Munich is Germany’s third-largest city and its second most popular destination after Berlin. From its awe-inspiring architecture to year-round traditions, the city is full of cultural and historical attractions. Here are some highlights of this vibrant, cosmopolitan city that both you and your students will love.
The Maximilianstraße in Munich is one of the city’s four royal avenues. The others are the Brienner Straße, the Ludwigstraße and the Prinzregentenstraße. It starts at Max-Joseph-Platz, where the Residenz and the National Theatre are situated, and runs east-west.
Designer fashion and jewelry labels occupy the architecturally impressive buildings lining the avenue. Your students will no doubt be fascinated by the blending of historic and ultra-modern.
Considered one of the most stunning and ornate palaces in Europe, Munich Residenz was once inhabited by Emperors, Kings, and Queens. These days it is one of the most important palace museums in the world.
The exhibits of the museum will provide a sense of history for your students. Not to mention, they are breathtakingly beautiful! Students will enjoy exploring the many art pieces, relics, and jewelry that date all the way back to the Middle Ages.
Marienplatz has been the central square in Munich since 1158. Founded by Henry the Lion, Duke of Bavaria, it was previously home to medieval markets, celebrations, and tournaments.
Today, this gem of a square is still the center of social activity in the city. You and your students will get a kick out of the lively and festive atmosphere. Here you can even hear the famous Rathaus-Glockenspiel chime while watching the 32 life-sized figures reenact historical Bavarian events. Talk about a uniquely Munich experience!
The Old Town Hall
The Old Town Hall, situated on the eastern edge of Marienplatz, has a long and eventful history. It was first mentioned in records back in 1310, and it was the seat of the Munich city council until 1847.
Today the tower of the ‘Alte Rathaus’ houses a historical toy museum. The dolls, plush toys, model trains, and tin toys of yesteryear provide a startling contrast to contemporary life. It will no doubt intrigue your students!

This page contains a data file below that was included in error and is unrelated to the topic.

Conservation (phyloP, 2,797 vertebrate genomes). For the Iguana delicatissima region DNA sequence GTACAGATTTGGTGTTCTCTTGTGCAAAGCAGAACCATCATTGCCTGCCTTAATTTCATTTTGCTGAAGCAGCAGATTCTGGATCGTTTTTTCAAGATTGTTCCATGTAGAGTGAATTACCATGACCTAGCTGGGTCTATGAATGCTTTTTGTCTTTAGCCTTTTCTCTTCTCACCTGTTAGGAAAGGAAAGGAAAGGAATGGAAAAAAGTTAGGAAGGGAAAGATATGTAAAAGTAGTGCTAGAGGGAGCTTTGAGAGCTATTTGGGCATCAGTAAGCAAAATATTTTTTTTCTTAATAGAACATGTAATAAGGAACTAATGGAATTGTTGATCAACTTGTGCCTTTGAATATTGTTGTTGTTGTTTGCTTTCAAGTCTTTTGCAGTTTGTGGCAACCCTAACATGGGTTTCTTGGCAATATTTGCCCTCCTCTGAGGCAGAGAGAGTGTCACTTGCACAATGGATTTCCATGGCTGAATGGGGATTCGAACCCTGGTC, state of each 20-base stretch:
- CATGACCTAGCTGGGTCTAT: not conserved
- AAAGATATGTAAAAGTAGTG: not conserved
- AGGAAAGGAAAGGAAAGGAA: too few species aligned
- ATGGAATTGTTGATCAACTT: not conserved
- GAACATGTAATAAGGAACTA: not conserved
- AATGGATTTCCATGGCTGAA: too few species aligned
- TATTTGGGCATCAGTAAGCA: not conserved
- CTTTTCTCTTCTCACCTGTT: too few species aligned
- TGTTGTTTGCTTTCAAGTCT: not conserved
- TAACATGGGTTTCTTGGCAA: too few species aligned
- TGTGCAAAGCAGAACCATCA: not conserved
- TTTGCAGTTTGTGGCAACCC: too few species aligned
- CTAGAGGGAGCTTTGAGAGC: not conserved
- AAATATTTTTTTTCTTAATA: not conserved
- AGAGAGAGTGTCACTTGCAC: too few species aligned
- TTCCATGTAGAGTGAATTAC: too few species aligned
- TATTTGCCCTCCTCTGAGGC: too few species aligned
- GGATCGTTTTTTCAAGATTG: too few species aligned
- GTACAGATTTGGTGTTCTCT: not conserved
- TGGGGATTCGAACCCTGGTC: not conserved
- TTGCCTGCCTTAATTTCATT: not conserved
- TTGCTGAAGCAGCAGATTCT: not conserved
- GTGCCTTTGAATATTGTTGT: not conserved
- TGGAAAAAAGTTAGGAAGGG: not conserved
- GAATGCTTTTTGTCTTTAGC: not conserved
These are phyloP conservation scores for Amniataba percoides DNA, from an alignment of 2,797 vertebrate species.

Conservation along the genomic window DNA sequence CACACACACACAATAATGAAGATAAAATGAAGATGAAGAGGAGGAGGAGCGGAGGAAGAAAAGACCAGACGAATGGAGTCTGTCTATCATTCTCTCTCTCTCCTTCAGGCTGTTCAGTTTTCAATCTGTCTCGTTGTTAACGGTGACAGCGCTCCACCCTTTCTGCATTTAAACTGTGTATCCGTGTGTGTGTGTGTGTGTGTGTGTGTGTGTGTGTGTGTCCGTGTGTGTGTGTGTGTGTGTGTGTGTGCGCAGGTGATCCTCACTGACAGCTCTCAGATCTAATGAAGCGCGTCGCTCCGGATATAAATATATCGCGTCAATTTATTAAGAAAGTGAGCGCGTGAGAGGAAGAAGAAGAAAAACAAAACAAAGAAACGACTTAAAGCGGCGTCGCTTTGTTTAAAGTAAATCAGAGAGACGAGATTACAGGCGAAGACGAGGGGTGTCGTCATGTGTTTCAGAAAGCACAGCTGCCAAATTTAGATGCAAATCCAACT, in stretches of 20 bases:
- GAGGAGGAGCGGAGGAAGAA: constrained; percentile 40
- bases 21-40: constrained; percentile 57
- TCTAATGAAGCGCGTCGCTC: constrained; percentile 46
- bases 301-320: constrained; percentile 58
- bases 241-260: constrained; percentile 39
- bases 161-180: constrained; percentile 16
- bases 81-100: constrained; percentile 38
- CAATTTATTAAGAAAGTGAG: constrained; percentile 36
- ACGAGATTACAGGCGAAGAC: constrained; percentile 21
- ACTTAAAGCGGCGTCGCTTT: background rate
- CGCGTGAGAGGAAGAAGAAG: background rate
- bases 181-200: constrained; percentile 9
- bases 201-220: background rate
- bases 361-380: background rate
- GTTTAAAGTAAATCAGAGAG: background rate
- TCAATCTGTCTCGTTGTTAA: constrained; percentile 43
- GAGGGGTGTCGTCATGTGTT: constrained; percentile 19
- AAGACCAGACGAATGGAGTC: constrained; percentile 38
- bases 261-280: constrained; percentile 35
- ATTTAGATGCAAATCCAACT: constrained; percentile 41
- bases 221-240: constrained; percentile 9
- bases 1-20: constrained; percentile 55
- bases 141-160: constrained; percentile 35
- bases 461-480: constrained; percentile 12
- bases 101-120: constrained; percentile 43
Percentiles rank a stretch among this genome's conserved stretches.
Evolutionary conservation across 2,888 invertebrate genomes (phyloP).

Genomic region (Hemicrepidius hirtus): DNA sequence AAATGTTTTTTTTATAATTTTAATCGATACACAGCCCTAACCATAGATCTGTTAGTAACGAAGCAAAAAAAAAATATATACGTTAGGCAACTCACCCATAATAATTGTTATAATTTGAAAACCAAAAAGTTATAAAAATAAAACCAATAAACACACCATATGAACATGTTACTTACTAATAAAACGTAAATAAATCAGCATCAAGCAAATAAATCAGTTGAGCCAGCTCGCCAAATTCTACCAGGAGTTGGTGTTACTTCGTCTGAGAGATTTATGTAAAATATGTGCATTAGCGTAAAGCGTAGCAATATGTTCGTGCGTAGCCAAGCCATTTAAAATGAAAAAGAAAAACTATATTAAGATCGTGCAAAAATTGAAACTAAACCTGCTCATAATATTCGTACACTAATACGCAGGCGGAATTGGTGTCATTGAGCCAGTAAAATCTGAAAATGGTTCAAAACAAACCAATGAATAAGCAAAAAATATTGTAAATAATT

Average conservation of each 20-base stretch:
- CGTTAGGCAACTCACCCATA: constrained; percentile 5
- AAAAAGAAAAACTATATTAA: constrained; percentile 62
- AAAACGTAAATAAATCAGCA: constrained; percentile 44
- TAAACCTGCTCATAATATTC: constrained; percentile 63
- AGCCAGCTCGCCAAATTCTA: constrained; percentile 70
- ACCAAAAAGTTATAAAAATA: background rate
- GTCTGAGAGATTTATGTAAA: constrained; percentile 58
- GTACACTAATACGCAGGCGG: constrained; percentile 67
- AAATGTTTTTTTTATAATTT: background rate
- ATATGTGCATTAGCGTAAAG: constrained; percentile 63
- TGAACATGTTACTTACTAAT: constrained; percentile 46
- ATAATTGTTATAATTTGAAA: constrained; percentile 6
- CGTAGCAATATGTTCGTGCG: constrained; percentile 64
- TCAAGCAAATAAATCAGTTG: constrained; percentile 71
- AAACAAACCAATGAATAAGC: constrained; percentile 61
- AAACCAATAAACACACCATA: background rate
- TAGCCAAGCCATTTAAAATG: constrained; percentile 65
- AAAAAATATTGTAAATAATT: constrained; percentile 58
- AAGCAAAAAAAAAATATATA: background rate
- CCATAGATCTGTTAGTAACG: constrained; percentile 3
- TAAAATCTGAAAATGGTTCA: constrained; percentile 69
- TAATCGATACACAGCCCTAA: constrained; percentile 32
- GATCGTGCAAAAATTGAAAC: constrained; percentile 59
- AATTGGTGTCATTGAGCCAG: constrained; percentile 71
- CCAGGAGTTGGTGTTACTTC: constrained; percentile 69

The Odeonsplatz is a large square in central Munich that is named for the former concert hall, the Odeon, on its northwestern side. This beautiful square is full of history with magnificent-looking buildings all around.
History will come alive for your students in this compelling place, where Hitler failed to seize power in Munich. Being at the center of things will spark their curiosity for history in the world around them.
The National Theater
The National Theatre (German: Nationaltheater) on Max-Joseph-Platz is a historic opera house. It has been the home of the Bavarian State Opera since 1818.
One of the most imposing buildings in Munich, a tour of this structure will not fail to impress your students. Especially those who are avid fans of music and live performances. Of course, it will also charm enthusiasts of history and architecture.
The Isartor, one of four main gates of the medieval city wall, acted as a fortification for the defense of the city. This gothic structure is the most easterly of Munich’s three remaining town gates.
This is a wonderfully preserved historical landmark. With its impressive and elegant design and beautiful murals, it can offer your students an insight into life in a 14th Century European city. One way to engage them in talks on history, is by prompting them to consider the importance of city defenses. Just like this one they will see in real life!
Munich is rich in history and art. Although they might not fully grasp it from a textbook, experiencing the culture of this German city will stay with your students forever.